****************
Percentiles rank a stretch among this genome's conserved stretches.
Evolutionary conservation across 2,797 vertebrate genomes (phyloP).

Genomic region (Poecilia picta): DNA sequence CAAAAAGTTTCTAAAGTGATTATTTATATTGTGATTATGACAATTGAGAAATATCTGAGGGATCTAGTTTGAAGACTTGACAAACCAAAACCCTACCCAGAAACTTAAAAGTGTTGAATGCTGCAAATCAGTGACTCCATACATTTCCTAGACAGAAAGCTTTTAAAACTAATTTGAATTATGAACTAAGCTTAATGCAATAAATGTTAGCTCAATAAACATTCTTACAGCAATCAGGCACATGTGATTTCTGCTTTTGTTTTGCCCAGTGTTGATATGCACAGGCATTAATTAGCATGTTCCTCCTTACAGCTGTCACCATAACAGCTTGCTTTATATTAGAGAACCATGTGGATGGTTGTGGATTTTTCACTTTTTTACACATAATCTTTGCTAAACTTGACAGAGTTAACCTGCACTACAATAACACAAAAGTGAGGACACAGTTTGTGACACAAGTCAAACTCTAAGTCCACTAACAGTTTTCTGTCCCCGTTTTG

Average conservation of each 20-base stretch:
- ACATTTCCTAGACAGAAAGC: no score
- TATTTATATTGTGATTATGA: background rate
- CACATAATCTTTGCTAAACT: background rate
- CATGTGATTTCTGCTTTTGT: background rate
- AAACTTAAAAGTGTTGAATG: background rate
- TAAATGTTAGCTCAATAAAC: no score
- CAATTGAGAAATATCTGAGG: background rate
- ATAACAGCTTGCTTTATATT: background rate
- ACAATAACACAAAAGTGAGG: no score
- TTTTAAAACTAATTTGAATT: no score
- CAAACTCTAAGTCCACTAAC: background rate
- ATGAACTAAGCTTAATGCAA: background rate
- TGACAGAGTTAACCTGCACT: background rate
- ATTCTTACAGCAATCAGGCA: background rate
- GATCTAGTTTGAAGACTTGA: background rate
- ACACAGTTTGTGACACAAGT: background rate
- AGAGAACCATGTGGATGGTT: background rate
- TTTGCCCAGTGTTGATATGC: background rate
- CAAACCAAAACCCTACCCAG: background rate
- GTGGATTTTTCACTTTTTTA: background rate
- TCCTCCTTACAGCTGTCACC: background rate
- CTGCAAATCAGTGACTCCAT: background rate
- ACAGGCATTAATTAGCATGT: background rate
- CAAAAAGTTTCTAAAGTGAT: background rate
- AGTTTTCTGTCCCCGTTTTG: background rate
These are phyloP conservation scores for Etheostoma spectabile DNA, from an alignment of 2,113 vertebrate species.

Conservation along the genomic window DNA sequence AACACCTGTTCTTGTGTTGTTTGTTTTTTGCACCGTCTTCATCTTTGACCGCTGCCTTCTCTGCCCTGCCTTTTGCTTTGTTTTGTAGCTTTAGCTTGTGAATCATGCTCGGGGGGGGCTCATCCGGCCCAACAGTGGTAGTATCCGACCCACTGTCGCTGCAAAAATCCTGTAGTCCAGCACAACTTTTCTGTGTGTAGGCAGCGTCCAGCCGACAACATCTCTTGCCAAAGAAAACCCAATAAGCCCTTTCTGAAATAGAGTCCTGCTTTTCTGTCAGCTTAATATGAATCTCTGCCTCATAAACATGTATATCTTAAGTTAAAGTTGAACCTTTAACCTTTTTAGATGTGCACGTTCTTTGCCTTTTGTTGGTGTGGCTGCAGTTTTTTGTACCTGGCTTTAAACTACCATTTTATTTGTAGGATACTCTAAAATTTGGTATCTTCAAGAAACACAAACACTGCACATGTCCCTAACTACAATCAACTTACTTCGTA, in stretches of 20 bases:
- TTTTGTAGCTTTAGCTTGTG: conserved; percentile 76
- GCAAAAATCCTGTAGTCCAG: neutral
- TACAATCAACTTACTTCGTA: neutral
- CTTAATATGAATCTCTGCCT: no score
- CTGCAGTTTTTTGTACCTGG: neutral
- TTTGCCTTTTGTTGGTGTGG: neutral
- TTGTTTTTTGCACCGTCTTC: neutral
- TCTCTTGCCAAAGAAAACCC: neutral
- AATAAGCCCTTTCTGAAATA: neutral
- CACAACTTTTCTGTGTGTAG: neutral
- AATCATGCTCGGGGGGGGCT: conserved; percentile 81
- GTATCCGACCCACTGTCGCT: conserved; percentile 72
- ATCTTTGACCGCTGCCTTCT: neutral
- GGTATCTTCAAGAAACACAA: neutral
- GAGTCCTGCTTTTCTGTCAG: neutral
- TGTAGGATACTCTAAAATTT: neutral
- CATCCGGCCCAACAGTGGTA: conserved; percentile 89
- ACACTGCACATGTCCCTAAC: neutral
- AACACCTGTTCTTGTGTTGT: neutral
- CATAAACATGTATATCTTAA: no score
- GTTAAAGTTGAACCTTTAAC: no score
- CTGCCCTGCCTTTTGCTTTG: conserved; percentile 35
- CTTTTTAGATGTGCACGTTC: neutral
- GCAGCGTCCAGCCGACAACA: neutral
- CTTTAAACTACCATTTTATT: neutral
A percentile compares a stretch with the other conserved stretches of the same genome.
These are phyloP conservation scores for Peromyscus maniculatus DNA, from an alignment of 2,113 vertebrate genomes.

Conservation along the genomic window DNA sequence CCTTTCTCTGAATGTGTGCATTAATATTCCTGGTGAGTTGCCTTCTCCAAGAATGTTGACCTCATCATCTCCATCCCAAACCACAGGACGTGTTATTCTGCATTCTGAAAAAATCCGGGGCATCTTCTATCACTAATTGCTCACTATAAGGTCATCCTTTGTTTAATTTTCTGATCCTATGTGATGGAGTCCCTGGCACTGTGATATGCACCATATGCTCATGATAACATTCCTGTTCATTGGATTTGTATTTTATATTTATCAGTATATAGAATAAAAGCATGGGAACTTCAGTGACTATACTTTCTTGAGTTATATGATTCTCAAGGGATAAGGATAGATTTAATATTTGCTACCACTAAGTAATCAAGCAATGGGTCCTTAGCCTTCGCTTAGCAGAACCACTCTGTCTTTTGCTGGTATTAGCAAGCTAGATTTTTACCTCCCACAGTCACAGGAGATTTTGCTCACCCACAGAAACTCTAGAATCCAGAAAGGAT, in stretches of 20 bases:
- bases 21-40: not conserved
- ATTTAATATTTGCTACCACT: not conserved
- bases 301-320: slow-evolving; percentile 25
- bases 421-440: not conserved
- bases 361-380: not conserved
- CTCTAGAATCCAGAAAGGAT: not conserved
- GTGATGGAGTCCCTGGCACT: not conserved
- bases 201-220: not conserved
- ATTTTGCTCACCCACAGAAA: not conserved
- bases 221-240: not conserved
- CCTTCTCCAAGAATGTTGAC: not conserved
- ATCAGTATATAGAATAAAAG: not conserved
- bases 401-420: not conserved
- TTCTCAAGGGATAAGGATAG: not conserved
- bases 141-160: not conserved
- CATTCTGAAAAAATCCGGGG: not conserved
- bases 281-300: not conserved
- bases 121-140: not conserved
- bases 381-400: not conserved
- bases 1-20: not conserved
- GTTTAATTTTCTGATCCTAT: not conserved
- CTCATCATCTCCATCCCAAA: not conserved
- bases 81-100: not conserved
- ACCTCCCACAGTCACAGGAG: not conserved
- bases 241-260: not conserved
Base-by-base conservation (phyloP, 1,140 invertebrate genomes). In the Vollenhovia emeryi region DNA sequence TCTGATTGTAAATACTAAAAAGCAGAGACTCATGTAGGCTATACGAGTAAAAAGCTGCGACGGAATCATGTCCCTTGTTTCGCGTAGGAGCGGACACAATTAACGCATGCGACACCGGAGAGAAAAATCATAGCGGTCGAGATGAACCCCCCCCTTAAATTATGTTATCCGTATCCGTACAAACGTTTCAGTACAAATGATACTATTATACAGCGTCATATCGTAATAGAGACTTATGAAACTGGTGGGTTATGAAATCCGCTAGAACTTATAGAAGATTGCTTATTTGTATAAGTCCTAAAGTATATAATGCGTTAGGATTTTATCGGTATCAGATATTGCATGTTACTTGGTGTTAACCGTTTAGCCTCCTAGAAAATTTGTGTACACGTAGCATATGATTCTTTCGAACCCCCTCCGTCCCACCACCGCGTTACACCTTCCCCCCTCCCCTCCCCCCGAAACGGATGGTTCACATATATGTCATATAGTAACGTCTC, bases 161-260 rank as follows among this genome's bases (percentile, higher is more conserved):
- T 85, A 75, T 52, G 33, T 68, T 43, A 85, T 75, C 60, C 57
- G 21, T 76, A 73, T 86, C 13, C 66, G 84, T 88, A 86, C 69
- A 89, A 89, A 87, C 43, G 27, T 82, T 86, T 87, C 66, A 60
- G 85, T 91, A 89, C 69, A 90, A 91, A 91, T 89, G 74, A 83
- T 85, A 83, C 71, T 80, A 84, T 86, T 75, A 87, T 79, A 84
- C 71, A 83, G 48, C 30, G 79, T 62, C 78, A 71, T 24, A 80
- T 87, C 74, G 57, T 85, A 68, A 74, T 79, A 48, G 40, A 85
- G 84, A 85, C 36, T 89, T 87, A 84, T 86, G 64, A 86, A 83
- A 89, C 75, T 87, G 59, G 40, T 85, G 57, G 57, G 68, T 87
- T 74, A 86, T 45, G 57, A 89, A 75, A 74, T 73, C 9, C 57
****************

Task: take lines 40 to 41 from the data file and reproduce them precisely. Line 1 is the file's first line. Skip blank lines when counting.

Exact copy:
- AATAAGCCCTTTCTGAAATA: neutral
- CACAACTTTTCTGTGTGTAG: neutral